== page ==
by Buck Institute

Buck faculty Jennifer Garrison, PhD, receives prestigious $2.5 million award from NIH

Buck assistant professor Jennifer Garrison, PhD, wants to crack the “black box” of how neuropeptides function in the normal and aging brain, and a recent five-year grant from the National Institute of General Medical Sciences is just what she needs to do it. The $2.5 million grant – dubbed MIRA for “Maximizing Investigators’ Research Award” – will fund her lab, as opposed to most government grants which fund specific projects within a lab. MIRA investigators are not bound to specific research aims proposed in advance, allowing them the freedom to follow new directions as they arise.

MIRA grants enable scientists to take on ambitious and challenging scientific projects – studying how neuropeptides signal meets those criteria, to say the least. Compared to classical neurotransmitters, which signal at synapses between nerve cells, neuropeptides can signal between neurons over long distances and on longer time scales, controlling complex behaviors such as mating, sleep, and learning. This makes them hard to study. “There are huge gaps in our knowledge about the mechanisms of neuropeptide signaling in the brain,” said Dr. Garrison, who came to the Buck Institute in 2013. “And we know even less about how neuropeptides function in the aging brain.”

Dr. Garrison’s lab employs genetic tricks to unravel the mystery of neuropeptide signaling in the tiny nematode worm C. elegans, a transparent animal which has only 300 neurons and an already-completed “connectome” map of neural circuits. Even though the worm “connectome” was defined over 30 years ago, Dr. Garrison points out that this has not led to a predictive understanding of how the network functions. “Understanding the anatomy is essential, but we need to add to that map the activity of neuromodulators. Until we have the second piece of the puzzle we’re not going to understand how the brain works,” she said.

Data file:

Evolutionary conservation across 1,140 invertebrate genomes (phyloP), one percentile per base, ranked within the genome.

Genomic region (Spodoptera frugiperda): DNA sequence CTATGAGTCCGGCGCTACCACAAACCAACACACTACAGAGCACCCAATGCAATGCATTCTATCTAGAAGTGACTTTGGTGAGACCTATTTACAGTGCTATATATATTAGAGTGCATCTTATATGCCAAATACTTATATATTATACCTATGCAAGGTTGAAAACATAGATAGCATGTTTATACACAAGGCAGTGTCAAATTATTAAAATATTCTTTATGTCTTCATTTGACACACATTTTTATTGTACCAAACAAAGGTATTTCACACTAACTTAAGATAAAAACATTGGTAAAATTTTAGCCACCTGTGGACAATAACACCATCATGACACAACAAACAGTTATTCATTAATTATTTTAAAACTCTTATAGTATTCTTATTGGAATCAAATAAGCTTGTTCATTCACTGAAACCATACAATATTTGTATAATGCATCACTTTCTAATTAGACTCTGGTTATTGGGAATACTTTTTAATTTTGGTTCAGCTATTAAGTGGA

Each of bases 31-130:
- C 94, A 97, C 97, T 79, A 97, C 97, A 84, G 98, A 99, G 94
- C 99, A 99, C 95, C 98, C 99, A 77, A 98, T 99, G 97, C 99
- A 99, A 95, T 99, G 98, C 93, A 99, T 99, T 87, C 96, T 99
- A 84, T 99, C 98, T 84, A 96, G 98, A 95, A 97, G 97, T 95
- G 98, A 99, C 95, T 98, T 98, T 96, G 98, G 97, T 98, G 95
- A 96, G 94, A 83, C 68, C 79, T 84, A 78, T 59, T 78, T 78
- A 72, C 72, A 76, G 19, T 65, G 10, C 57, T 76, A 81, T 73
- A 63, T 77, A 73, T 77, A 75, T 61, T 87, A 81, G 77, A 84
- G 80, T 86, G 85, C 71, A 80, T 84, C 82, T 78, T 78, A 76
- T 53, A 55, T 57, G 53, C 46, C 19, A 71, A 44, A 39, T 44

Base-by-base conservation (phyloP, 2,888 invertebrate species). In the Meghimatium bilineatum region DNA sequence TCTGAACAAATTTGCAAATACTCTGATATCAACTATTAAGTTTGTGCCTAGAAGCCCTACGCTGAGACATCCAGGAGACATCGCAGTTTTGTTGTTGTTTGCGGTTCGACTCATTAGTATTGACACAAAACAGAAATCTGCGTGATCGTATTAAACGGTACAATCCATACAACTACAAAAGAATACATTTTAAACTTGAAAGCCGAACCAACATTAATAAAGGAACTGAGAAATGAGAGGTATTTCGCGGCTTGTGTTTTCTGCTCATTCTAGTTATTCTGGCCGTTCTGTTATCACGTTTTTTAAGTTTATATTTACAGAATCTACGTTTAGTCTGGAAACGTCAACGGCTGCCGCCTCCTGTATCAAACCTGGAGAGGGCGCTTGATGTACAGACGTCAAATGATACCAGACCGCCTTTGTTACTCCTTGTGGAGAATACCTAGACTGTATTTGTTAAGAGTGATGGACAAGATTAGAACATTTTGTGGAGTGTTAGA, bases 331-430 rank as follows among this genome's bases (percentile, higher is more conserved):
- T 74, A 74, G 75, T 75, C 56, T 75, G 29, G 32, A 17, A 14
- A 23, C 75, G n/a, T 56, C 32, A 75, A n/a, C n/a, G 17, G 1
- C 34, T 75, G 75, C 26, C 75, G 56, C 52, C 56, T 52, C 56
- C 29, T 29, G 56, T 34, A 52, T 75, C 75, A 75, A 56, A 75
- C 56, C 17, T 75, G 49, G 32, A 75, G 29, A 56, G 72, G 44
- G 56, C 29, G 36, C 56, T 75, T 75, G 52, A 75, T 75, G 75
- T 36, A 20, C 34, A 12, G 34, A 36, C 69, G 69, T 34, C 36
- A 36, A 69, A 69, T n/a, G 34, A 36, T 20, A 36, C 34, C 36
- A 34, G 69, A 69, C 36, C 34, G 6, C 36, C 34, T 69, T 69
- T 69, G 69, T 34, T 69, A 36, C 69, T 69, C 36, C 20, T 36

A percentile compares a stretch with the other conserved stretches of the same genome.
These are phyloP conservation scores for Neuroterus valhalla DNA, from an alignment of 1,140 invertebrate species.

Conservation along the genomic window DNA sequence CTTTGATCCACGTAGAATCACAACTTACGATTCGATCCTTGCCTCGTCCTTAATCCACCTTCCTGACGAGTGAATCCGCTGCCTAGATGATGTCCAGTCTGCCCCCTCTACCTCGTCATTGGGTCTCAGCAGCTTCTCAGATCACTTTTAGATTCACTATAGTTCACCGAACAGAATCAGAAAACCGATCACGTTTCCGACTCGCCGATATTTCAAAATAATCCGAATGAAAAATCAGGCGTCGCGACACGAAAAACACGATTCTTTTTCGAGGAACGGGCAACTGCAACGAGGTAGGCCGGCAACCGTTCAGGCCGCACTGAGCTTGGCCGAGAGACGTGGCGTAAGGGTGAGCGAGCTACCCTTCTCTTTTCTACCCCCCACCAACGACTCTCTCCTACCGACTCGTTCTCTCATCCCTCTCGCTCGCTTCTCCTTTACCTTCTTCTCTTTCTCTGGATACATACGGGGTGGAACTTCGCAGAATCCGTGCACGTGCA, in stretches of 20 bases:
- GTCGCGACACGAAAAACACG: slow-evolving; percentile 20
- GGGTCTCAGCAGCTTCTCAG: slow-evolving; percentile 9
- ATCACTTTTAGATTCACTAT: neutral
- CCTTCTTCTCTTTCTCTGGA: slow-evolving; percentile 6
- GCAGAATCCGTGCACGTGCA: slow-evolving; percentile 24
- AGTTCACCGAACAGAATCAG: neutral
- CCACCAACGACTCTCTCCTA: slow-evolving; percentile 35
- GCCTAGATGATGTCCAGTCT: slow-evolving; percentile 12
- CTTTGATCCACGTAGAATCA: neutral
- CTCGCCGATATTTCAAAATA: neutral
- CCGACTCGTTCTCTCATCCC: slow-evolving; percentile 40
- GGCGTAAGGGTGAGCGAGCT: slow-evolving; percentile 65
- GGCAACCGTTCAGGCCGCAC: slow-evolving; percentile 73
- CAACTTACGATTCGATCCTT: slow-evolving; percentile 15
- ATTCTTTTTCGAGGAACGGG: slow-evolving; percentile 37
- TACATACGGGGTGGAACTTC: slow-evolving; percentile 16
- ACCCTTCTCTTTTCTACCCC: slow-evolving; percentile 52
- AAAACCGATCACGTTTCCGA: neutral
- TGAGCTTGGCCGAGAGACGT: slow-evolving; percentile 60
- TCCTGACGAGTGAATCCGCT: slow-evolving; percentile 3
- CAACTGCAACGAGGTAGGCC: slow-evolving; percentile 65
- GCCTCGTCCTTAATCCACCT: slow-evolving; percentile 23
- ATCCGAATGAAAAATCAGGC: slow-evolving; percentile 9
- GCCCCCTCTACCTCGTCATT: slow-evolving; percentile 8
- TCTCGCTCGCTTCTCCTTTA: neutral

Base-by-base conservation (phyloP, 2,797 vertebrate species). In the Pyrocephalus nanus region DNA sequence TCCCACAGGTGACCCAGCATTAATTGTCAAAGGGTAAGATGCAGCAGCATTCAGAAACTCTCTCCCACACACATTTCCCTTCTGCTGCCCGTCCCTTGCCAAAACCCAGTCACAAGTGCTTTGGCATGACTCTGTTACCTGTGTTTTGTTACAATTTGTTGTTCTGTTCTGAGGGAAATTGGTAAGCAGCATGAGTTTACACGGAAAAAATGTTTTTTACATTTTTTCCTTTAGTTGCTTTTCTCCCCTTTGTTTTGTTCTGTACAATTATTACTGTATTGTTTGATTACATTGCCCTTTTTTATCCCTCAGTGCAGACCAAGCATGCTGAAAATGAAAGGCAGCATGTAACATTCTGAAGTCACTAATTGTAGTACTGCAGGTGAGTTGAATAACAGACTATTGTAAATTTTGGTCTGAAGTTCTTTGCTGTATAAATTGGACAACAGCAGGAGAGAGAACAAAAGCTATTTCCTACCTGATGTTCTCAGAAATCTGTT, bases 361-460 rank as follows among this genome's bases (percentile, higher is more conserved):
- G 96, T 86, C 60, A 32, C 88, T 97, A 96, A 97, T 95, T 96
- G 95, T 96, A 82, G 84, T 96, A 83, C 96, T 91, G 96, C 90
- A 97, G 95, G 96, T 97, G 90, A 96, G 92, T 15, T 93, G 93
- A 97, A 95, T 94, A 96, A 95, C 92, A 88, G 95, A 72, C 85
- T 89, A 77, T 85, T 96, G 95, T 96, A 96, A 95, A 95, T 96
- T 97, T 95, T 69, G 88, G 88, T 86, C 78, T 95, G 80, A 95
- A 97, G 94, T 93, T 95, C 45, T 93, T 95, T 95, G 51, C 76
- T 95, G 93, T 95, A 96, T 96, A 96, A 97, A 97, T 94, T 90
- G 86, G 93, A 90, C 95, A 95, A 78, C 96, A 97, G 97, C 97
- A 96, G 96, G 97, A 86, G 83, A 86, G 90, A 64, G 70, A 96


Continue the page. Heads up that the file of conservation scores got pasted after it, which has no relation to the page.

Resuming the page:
Dr. Garrison made her mark as a postdoctoral fellow at Rockefeller University when she showed that C. elegans produces a neuropeptide that is an evolutionary precursor of the mammalian peptide oxytocin, which is involved in reproduction, child rearing and social interactions. She mapped a neural circuit by which the precursor molecule, nematocin, modulates mating behavior in the worm. She recently discovered a link between nematocin and longevity and stress resistance – a revelation that she will further explore thanks to the MIRA grant.

“This recent grant award further validates the outstanding trajectory of Jennifer’s research,” said Brian Kennedy, PhD, Buck Institute President and CEO. “She is tackling one of the most essential and challenging aspects of neuroscience – the fact that she is bringing aging into the mix will be a huge plus for the field. I am proud to have her on our faculty.”

Dr. Garrison was named an Alfred P. Sloan Research Fellow and received a Glenn Foundation Award for Research in Biological Mechanisms of Aging in 2014, and became a member of the Next Generation Leaders Advisory Council at the Allen Institute for Brain Science in 2015. 

Science is showing that while chronological aging is inevitable, biological aging is malleable. There's a part of it that you can fight, and we are getting closer and closer to winning that fight.

Eric Verdin, MD, Buck Institute President and CEO

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